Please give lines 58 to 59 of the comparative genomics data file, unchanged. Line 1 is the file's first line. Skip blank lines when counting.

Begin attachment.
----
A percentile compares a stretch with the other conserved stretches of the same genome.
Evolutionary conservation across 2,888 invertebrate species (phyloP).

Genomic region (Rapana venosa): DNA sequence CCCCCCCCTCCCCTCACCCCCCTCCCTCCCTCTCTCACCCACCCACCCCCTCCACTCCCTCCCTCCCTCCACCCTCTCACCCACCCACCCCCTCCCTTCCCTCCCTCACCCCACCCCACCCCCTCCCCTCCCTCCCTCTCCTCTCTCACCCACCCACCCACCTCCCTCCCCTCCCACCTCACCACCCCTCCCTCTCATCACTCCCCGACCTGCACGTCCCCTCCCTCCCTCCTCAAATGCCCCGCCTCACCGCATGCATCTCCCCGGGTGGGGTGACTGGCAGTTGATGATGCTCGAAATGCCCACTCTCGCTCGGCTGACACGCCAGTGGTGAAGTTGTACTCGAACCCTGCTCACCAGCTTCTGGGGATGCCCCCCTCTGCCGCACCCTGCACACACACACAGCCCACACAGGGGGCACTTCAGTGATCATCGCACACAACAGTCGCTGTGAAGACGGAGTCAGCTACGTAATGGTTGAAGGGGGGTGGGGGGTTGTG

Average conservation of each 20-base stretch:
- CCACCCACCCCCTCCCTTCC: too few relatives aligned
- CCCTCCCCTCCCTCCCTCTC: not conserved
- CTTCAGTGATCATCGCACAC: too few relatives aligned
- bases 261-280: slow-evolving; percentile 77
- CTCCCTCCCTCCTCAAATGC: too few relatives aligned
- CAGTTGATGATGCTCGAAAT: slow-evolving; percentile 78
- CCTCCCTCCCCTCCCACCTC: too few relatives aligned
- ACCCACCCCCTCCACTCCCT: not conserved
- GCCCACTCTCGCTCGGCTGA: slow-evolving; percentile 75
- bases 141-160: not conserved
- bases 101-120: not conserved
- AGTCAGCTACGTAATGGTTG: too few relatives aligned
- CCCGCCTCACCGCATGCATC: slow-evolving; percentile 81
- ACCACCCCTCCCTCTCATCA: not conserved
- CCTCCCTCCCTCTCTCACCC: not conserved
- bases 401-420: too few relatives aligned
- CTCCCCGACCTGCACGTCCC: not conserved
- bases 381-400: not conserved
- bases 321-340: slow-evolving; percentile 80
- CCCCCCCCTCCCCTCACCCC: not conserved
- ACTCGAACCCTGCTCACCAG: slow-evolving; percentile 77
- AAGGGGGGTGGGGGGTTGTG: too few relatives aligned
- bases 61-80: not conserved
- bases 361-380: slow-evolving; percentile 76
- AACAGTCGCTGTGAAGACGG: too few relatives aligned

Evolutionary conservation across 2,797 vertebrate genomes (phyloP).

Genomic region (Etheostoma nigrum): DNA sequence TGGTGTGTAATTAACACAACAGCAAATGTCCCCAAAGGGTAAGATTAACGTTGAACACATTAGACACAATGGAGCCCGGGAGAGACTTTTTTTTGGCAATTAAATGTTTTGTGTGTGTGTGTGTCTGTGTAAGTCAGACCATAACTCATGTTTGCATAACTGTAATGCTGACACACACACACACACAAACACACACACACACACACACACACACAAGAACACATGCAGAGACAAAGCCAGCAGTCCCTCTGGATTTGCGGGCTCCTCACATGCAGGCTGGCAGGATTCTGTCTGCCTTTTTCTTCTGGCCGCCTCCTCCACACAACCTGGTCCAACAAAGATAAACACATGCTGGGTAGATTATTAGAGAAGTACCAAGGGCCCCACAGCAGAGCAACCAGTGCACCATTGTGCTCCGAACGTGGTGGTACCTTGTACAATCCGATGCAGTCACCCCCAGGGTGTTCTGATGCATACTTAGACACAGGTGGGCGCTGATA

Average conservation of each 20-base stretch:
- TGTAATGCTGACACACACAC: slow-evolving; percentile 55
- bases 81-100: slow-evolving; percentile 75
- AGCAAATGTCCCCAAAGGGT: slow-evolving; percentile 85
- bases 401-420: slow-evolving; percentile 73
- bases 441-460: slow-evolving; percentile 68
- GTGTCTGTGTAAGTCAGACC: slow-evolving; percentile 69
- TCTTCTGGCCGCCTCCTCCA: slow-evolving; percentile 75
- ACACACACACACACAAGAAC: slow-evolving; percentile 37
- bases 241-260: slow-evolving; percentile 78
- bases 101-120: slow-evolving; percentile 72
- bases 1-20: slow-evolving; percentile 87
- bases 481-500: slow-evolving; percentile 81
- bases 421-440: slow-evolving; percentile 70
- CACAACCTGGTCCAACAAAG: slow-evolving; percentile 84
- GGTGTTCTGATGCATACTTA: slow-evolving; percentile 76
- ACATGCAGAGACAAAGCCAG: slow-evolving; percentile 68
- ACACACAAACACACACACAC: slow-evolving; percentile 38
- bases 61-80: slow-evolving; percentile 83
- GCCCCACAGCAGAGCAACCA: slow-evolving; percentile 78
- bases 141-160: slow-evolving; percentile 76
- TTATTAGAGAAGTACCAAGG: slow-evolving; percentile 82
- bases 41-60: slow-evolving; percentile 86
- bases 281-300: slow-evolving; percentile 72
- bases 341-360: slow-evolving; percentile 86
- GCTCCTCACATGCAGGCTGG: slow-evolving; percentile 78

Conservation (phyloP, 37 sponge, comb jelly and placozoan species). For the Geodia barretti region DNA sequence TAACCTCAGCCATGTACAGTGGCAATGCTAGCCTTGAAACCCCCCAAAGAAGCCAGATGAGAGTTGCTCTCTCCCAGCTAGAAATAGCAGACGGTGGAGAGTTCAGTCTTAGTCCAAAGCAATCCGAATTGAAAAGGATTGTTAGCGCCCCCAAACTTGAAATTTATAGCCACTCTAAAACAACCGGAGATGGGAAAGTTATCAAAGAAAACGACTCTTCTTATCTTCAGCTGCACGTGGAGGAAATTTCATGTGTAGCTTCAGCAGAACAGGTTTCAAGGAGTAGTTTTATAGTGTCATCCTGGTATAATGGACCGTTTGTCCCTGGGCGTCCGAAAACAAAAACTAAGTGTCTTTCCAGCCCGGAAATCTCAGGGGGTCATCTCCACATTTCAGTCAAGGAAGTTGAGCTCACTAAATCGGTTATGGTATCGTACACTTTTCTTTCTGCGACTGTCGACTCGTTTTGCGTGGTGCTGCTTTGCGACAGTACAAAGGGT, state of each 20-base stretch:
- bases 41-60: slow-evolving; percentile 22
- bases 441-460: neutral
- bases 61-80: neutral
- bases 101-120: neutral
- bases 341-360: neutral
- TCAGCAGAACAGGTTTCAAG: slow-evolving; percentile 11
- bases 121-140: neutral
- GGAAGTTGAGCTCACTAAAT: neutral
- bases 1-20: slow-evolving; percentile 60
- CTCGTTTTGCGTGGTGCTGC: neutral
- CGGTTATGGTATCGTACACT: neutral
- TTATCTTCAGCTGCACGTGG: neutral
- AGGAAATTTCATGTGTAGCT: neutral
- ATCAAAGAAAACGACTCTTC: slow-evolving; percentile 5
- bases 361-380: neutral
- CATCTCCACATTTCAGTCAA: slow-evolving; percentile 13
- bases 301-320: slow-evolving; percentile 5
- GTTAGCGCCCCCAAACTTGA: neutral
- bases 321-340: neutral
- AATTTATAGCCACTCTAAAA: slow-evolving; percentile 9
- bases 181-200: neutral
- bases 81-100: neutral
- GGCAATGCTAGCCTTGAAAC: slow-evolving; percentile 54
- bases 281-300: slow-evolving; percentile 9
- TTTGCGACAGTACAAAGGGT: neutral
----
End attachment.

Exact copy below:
Conservation (phyloP, 37 sponge, comb jelly and placozoan species). For the Geodia barretti region DNA sequence TAACCTCAGCCATGTACAGTGGCAATGCTAGCCTTGAAACCCCCCAAAGAAGCCAGATGAGAGTTGCTCTCTCCCAGCTAGAAATAGCAGACGGTGGAGAGTTCAGTCTTAGTCCAAAGCAATCCGAATTGAAAAGGATTGTTAGCGCCCCCAAACTTGAAATTTATAGCCACTCTAAAACAACCGGAGATGGGAAAGTTATCAAAGAAAACGACTCTTCTTATCTTCAGCTGCACGTGGAGGAAATTTCATGTGTAGCTTCAGCAGAACAGGTTTCAAGGAGTAGTTTTATAGTGTCATCCTGGTATAATGGACCGTTTGTCCCTGGGCGTCCGAAAACAAAAACTAAGTGTCTTTCCAGCCCGGAAATCTCAGGGGGTCATCTCCACATTTCAGTCAAGGAAGTTGAGCTCACTAAATCGGTTATGGTATCGTACACTTTTCTTTCTGCGACTGTCGACTCGTTTTGCGTGGTGCTGCTTTGCGACAGTACAAAGGGT, state of each 20-base stretch:
- bases 41-60: slow-evolving; percentile 22